Recently, Nike resigned Michael Vick to a very lucrative contract after it ending it with him in 2007. The news was every bit a major news story on Friday.
In case you’re not clear on the facts:
- Vick was once the highest paid player in the NFL
- Vick served 18 months in prison and 2 months in home confinement after pleading guilty to a dog fighting operation in 2007
- Vick signed with the Philadelphia Eagles in 2009
- Vick started in this year’s NFL Pro Bowl game
“Michael acknowledges his past mistakes,” said Nike spokesman Derek Kent. “We do not condone those actions, but we support the positive changes he has made to better himself off the field.”
What is mind boggling to me is how amazing people are quick to ridicule and ostracize a person when they’ve done wrong. However, when the individual has acknowledged their wrong doing and paid a penalty, for some it just isn’t good enough.
I have heard numerous sports casters attempt to confine him to his past dealings that sent him to prison for 18 months. Really? The man did his time, publicly admitted that what he did was not right, has made major improvements of his character, and for some this still isn’t enough.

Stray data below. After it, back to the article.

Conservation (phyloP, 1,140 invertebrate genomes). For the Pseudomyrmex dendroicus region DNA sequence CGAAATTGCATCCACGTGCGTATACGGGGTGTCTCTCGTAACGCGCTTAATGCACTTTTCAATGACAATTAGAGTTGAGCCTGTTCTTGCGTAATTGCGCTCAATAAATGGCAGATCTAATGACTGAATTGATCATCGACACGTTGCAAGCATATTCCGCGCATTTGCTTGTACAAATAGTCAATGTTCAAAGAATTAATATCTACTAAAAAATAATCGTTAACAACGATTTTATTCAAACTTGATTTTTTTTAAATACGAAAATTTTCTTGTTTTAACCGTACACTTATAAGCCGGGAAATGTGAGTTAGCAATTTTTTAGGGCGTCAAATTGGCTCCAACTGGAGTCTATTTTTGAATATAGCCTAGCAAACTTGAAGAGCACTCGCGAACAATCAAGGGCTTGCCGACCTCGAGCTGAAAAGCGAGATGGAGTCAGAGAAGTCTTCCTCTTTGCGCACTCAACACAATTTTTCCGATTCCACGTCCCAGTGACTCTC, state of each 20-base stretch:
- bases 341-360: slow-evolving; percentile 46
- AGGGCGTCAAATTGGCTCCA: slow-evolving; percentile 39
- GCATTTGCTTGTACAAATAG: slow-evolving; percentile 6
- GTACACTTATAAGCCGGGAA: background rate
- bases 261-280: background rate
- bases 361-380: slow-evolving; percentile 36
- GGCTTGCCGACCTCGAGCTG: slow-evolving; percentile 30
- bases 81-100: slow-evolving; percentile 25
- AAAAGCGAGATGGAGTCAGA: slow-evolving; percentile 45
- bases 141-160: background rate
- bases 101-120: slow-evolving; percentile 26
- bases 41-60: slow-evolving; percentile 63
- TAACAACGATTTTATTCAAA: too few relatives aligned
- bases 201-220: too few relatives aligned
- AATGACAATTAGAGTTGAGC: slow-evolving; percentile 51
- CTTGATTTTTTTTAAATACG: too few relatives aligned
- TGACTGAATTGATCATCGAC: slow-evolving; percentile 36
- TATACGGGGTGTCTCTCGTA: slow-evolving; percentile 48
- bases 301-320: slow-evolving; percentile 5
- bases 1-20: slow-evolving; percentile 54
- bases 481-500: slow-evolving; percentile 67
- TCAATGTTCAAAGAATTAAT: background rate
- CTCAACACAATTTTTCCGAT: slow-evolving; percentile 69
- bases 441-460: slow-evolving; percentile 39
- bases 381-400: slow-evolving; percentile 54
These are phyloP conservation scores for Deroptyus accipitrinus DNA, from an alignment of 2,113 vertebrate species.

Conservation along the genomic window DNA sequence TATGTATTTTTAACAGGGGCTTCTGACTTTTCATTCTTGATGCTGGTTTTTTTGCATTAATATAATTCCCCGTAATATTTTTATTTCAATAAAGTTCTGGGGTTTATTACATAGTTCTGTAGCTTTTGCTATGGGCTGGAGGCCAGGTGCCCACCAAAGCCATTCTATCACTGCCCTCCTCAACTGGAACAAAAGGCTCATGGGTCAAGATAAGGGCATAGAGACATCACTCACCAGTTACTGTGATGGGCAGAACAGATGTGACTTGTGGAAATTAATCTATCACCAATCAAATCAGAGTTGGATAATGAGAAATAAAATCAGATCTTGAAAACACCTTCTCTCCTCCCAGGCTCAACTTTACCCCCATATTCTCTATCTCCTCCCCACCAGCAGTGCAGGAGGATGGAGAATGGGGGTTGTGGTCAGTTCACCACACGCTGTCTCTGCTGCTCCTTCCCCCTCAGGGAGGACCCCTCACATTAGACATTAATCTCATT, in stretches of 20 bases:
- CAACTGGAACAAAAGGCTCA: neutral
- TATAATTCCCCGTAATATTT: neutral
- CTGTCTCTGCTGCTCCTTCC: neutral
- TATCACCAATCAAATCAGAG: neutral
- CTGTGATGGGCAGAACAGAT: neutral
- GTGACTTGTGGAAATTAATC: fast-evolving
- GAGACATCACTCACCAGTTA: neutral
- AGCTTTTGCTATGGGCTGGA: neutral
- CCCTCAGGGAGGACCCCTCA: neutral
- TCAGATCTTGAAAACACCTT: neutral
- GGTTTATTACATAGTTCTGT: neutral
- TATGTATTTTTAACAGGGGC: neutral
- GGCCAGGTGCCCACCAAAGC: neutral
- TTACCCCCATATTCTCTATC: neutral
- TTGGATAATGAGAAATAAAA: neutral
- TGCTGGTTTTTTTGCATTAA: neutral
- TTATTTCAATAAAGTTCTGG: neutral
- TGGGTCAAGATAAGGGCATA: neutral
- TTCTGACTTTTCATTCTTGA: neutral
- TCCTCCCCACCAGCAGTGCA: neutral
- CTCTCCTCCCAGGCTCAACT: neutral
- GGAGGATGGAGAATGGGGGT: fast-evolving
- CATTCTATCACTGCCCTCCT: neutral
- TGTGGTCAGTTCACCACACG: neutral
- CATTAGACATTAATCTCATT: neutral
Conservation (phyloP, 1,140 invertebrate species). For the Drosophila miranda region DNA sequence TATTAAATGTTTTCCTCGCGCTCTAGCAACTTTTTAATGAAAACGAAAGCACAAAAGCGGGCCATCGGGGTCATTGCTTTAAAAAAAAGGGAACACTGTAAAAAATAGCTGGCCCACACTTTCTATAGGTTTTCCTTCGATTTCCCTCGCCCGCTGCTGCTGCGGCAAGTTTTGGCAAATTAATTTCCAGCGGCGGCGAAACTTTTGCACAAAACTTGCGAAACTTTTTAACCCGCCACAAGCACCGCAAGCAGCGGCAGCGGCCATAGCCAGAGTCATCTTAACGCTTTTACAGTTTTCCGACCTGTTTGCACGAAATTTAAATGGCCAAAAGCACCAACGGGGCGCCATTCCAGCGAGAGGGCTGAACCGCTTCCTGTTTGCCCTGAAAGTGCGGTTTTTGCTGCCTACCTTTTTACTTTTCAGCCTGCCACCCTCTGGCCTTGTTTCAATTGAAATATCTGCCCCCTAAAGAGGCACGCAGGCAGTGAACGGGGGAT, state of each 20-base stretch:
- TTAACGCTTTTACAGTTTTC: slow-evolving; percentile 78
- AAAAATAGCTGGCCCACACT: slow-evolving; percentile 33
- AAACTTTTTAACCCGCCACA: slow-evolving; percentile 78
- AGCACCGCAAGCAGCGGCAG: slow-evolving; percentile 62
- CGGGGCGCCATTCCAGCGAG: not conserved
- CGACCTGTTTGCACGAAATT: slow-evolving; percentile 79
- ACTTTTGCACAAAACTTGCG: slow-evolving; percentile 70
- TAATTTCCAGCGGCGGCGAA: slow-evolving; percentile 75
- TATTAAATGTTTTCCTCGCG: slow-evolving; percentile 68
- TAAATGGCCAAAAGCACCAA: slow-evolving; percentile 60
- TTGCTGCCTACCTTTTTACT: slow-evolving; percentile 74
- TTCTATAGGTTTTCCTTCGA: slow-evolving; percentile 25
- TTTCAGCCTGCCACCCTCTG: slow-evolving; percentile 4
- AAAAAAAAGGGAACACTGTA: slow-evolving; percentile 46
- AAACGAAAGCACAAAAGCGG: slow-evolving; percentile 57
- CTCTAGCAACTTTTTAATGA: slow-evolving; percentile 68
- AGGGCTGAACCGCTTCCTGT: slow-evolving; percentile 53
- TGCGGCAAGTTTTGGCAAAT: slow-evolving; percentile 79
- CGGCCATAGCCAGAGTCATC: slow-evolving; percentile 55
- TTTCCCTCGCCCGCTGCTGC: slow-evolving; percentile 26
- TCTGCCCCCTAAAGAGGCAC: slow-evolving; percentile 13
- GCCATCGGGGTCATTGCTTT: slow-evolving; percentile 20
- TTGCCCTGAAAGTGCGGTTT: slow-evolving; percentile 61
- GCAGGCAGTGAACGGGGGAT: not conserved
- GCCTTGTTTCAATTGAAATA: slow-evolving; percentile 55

To paraphrase one recent comment I heard on an international sports show “it’s too much, too fast- he (Michael Vick) needs to slow down.” What?
Who gets to determine when people release you from their grip? You do. That’s right! You and I have the power to release ourselves from the opinions of others and be all we are destined to be.
I could write more but I’ll leave you with this thought. God is in the restoration business. He specializes in turn around projects-like me….and like you.
We must be willing to show mercy and extend grace.
As it relates to Michael Vick and his contract…the bible is clear in Joel 2:25 about getting your stuff back.
Joel 2:25 NLT The Lord says, “I will give you back what you lost
to the swarming locusts, the hopping locusts,
the stripping locusts, and the cutting locusts.
It was I who sent this great destroying army against you.
The next time we think about grace and restoration sing this song.